Harow! Harow! St. George for Merrie England!
Happy St. George's Day!
(He of the dragon-slaying and damsel-rescuing fame.) We will begin with a scrap of poetry by C.S. Lewis, written to illustrate the stresses (Lifts) in Old English alliterative verse.
We were TALKing of DRAGONS, | TOLkien and IIt's also Shakespeare's Birthday!
In a BERKshire BAR. | The BIG WORKman
Who had SAT SILent | and SUCKED his PIPE
ALL the EVEning, | from his EMPTy MUG
With GLEAMing EYE | GLANCED toWARDS us;
'I SEEN 'em mySELF', | he SAID FIERCEly.
(Actually, we only know for sure that it's Shakespeare's death day, but it's also the day he was baptized, and given the practices of those days, it's as good a bet as we've got for his birthday.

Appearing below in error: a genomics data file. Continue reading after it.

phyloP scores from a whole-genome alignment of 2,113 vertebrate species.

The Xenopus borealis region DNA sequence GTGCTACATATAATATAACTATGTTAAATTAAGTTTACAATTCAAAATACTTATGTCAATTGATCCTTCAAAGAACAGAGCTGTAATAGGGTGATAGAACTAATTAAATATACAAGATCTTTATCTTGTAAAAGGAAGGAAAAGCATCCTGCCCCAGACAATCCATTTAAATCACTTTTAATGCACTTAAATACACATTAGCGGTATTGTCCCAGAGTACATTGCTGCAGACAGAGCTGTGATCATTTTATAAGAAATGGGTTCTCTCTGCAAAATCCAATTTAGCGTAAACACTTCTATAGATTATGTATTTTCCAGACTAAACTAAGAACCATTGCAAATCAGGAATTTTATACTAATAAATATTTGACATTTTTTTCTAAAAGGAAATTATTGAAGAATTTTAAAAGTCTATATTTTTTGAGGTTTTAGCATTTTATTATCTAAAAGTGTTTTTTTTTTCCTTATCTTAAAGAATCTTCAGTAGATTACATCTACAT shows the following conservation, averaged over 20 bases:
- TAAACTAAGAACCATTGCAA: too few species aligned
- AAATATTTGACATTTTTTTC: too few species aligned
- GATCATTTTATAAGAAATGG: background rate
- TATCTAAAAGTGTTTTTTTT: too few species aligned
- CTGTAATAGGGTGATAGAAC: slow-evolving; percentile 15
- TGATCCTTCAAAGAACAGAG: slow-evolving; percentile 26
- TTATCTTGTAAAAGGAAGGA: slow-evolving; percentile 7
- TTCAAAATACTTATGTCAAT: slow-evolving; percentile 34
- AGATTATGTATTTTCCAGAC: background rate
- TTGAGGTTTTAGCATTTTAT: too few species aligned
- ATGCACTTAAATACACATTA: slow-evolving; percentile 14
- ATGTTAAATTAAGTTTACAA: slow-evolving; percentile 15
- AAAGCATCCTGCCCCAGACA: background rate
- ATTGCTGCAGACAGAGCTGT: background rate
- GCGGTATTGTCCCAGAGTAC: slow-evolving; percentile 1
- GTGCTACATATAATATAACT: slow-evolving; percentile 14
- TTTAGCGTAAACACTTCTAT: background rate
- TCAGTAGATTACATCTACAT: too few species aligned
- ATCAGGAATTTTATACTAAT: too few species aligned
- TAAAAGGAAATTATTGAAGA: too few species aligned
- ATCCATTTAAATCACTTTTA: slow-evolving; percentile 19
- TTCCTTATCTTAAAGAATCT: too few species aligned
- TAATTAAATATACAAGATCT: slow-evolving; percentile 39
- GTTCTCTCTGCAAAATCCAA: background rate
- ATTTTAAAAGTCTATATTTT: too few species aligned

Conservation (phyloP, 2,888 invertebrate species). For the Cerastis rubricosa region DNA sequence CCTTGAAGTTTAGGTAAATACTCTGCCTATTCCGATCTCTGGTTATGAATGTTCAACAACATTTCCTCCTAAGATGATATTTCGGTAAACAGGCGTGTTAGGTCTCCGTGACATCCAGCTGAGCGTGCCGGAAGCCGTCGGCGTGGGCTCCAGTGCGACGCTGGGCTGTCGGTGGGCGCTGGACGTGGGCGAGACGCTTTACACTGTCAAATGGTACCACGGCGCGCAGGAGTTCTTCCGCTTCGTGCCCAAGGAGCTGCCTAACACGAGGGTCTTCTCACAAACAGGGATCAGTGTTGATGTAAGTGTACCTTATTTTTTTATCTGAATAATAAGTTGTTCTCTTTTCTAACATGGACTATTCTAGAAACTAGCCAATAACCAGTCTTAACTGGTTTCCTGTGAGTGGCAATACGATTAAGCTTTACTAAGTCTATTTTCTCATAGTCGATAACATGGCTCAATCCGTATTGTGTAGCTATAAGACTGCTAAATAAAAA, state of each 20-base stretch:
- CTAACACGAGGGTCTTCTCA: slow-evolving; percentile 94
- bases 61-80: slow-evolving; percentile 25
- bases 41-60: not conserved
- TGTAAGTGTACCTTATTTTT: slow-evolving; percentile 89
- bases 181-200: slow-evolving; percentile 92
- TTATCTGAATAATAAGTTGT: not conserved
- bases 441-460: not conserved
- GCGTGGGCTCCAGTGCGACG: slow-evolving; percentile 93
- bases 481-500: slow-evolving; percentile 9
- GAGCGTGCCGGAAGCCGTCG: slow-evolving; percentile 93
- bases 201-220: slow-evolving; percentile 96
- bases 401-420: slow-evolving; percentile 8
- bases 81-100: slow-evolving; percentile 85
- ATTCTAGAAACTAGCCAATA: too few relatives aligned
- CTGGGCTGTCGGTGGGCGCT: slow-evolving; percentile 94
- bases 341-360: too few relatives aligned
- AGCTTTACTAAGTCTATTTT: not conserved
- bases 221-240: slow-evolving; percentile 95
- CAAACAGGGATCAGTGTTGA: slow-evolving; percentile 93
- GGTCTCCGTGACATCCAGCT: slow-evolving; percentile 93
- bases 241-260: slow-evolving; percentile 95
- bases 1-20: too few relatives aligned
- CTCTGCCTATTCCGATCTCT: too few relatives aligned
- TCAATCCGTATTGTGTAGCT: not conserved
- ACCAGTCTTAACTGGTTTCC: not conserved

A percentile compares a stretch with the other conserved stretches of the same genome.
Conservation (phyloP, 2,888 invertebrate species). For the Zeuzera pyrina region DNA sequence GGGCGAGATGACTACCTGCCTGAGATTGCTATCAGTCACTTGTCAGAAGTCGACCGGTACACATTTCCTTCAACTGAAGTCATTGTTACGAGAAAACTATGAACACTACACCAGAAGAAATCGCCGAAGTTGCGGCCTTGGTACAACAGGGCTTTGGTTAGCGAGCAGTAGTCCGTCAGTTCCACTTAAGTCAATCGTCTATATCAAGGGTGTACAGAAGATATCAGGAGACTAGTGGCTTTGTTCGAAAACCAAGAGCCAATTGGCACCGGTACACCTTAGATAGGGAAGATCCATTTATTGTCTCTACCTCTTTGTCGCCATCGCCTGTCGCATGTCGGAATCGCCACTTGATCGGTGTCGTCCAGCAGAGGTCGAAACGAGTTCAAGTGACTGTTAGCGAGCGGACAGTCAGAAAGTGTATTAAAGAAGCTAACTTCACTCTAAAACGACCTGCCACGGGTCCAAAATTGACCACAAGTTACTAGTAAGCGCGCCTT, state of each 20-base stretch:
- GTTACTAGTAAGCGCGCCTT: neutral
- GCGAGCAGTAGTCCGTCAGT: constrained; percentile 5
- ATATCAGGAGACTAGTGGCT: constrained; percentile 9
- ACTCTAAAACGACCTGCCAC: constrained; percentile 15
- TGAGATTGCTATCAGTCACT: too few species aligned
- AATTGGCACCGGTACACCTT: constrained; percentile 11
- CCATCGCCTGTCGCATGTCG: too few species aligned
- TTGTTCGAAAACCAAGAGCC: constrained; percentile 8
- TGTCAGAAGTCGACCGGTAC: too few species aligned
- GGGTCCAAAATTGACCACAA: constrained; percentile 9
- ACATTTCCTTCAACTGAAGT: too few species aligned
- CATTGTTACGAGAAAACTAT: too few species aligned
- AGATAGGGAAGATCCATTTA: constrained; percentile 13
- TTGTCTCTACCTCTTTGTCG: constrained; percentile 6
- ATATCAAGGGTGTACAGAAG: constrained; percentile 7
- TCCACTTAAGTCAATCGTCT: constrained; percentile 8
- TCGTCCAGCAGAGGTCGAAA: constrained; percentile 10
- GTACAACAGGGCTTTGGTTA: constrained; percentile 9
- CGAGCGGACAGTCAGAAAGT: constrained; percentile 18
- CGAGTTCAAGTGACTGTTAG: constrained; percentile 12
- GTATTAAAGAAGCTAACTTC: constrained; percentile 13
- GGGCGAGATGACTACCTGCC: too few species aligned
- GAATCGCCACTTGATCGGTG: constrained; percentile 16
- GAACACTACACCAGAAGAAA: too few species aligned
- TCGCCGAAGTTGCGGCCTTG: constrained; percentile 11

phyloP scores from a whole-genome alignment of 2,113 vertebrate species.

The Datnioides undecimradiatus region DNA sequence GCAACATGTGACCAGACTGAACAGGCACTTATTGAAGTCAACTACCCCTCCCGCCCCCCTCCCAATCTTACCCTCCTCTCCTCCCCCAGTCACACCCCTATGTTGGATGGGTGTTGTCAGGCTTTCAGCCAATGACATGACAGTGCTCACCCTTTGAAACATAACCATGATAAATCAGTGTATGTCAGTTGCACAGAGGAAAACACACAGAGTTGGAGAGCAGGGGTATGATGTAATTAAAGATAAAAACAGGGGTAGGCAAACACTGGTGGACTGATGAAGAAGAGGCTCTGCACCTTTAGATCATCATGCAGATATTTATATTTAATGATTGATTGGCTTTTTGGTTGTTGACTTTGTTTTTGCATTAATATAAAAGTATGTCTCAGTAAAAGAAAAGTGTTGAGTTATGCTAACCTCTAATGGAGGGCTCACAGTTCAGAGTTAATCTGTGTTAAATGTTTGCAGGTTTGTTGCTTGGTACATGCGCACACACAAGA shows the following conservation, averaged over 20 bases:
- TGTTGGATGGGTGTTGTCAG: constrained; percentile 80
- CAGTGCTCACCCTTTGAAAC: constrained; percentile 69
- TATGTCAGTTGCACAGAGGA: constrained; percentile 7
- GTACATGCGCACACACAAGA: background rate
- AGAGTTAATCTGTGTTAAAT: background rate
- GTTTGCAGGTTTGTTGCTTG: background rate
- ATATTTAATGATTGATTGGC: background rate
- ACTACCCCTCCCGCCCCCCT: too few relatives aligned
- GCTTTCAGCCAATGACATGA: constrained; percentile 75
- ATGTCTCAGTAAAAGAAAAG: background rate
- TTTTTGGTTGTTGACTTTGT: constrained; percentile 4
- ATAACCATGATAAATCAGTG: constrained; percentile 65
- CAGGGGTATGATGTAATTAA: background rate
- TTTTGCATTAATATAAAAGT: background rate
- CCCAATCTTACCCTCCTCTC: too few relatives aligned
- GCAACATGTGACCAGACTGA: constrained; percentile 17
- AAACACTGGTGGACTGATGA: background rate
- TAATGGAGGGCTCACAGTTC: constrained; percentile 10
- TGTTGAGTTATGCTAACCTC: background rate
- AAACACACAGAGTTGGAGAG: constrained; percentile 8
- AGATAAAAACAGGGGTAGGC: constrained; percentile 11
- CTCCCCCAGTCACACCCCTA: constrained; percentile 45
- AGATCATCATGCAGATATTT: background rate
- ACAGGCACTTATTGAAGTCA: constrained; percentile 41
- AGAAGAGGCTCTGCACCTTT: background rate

When that I was and a little tiny boy,
With heigh-ho, the wind and the rain,
A foolish thing was but a toy,
For the rain it raineth every day.
Shakespeare's epitaph ends, "Curst be he who moves my bones." Well, curses aside, it's time to move my
bones. Hope your day goes well.